A major focus of work during Poor's tenure as dean was participating in the University's most recent comprehensive fundraising campaign, Aspire, which resulted in major new research and teaching efforts based at the school. Among those additions, highlights include: the creation of the Andlinger Center for Energy and the Environment and the Center for Information Technology Policy and the endowment of the Keller Center for Innovation in Engineering Education, which supports innovations in education and entrepreneurship. The campaign also resulted in 10 new professorships, two preceptorships, a visiting professorship and more than $65 million in innovation funds to support ongoing faculty and student research.
During Poor's tenure as dean, the amount of building space dedicated to engineering also increased by nearly 40 percent, with the addition of Sherrerd Hall and renovated space in Hoyt Lab as well as the Andlinger Center for Energy and the Environment, which is to be completed and occupied for the fall semester.
Dennis Keller, a Princeton alumnus and co-chair of the engineering school's Leadership Council since 1992, said that a key to Poor's success has been his focus on attracting the very best faculty and ensuring they and their students have the resources they need to do their best work.
"Working with Vince has been inspiring," Keller said. "In his low-key and friendly way, he has been an enormously effective advocate of the school. He has not only built a vibrant environment for teaching and learning but has projected a strong vision of Princeton Engineering in the service of society. I sense the excitement and purpose around the school every time I step onto campus."
Poor earned his Ph.D. in electrical engineering and computer science from Princeton in 1977 and went on to join the faculty at the University of Illinois-Urbana/Champaign before returning to Princeton in 1990. Poor has been widely recognized for his research contributions and leadership in the field of wireless communications and signal processing. He is a member of the American Academy of Arts and Sciences, the National Academy of Sciences, and the National Academy of Engineering, as well as the Royal Society of London and the Royal Society of Edinburgh. In the last five years, he has received four honorary degrees from universities around the world in recognition of his research.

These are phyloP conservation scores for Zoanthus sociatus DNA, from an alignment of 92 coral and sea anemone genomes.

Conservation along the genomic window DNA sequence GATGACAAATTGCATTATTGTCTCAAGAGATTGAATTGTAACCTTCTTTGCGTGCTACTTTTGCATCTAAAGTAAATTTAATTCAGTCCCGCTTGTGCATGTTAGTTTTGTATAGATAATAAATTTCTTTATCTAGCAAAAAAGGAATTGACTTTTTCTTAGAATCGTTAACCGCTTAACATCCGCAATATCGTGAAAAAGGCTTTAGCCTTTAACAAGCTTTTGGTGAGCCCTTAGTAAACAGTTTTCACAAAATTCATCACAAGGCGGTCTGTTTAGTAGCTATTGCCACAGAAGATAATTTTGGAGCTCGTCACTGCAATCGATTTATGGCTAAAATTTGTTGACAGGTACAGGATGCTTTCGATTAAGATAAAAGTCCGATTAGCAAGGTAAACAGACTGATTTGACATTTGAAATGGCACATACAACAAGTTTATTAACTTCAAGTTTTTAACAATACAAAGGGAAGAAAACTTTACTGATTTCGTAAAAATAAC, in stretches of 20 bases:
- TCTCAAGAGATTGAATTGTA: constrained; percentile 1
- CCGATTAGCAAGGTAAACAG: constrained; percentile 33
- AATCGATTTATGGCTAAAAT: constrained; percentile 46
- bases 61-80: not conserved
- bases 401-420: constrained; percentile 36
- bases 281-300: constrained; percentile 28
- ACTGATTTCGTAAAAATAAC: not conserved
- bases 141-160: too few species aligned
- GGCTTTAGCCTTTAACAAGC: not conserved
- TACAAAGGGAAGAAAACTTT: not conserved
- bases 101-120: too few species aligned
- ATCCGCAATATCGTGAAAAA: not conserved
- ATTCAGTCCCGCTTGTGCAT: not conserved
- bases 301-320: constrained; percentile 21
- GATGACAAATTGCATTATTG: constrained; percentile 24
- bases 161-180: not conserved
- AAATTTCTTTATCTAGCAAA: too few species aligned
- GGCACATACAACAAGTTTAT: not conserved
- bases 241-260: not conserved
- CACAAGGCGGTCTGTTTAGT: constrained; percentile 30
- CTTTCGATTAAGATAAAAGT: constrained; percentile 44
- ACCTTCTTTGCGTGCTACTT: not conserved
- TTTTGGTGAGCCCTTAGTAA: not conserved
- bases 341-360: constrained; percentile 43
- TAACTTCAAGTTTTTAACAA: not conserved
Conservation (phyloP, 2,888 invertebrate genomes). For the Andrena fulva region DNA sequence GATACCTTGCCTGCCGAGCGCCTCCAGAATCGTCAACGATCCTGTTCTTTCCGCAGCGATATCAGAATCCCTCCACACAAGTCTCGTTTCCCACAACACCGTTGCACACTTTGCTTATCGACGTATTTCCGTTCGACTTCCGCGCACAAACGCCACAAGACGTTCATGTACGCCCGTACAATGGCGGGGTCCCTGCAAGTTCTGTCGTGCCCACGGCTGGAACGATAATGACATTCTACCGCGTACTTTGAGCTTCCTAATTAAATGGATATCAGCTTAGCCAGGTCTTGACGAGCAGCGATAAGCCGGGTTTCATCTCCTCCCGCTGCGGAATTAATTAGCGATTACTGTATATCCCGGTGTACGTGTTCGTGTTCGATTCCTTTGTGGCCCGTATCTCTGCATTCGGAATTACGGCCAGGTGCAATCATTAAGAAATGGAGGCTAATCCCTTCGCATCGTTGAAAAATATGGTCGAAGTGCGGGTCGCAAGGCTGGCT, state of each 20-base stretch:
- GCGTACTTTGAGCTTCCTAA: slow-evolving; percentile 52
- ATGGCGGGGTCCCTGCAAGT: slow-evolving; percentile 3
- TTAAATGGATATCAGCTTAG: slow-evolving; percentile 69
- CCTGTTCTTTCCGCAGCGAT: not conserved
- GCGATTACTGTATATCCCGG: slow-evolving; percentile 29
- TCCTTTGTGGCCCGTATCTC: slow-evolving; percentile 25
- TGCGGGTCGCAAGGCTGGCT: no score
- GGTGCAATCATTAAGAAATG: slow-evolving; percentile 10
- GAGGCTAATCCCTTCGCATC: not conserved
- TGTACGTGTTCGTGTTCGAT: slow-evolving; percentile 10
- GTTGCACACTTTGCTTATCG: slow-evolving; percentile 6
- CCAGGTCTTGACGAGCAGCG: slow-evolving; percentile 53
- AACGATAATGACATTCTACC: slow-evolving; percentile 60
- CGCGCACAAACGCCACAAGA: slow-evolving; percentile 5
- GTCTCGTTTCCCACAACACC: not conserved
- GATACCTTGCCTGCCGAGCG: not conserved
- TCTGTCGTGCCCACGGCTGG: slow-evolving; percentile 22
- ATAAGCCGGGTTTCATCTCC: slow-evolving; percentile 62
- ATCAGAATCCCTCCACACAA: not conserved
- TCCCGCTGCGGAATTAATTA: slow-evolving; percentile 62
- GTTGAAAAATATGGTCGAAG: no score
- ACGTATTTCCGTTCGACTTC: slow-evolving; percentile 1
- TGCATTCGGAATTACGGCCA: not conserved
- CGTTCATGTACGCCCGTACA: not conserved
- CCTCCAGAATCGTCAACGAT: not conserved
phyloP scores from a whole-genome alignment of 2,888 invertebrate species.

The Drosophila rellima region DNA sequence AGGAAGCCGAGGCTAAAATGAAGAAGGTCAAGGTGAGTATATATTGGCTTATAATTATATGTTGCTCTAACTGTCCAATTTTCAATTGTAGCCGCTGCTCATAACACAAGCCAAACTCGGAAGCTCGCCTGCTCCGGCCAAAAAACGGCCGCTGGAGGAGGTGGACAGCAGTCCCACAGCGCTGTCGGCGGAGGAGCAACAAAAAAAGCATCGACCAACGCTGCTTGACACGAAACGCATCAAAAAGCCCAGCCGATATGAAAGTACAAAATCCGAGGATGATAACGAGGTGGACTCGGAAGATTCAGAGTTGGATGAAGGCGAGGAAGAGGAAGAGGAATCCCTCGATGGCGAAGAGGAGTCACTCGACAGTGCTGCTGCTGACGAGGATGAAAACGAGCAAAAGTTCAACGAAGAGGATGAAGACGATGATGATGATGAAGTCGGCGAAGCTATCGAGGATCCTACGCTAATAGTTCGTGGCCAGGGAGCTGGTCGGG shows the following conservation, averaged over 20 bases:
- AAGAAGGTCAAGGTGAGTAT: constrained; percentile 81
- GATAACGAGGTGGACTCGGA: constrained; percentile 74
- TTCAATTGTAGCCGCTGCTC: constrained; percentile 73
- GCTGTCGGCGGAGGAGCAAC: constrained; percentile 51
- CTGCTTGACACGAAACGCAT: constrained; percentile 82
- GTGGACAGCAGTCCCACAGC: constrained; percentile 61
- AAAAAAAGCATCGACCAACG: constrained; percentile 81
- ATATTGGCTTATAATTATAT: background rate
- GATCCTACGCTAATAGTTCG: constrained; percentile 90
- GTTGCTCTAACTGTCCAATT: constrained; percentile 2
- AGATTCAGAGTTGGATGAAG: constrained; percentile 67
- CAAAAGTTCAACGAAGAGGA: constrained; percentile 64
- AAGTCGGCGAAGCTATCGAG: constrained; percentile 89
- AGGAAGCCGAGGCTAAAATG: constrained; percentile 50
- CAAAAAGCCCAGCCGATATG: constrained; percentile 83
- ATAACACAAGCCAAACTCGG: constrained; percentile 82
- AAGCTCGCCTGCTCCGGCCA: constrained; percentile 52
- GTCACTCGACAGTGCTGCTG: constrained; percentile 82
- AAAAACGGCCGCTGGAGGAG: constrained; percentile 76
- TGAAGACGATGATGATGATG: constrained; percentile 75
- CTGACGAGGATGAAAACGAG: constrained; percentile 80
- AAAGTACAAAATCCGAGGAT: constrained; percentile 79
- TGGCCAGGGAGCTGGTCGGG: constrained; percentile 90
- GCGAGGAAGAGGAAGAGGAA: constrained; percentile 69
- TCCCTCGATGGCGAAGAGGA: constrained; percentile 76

Poor also has been widely recognized for his teaching. In 2000, he created "The Wireless Revolution," a course that quickly became one of the largest on campus at the time as it wove together emerging technology and its societal impact. In 2005, his predecessor as dean, Maria Klawe, appointed him founding director of what is now the Keller Center. In that capacity, Poor led the creation of an alternative freshman curriculum that integrates engineering, math and physics into a unified set of courses. He also began the expansion of the school's activities in entrepreneurship and experiential learning that have since grown into major aspects of the center's role. He has received the National Science Foundation's Director's Award for Distinguished Teaching Scholars, the engineering school's Distinguished Teacher Award and the IEEE James H. Mulligan Jr. Education Medal.
Poor will take a sabbatical during the 2016-17 academic year before returning to teaching and research.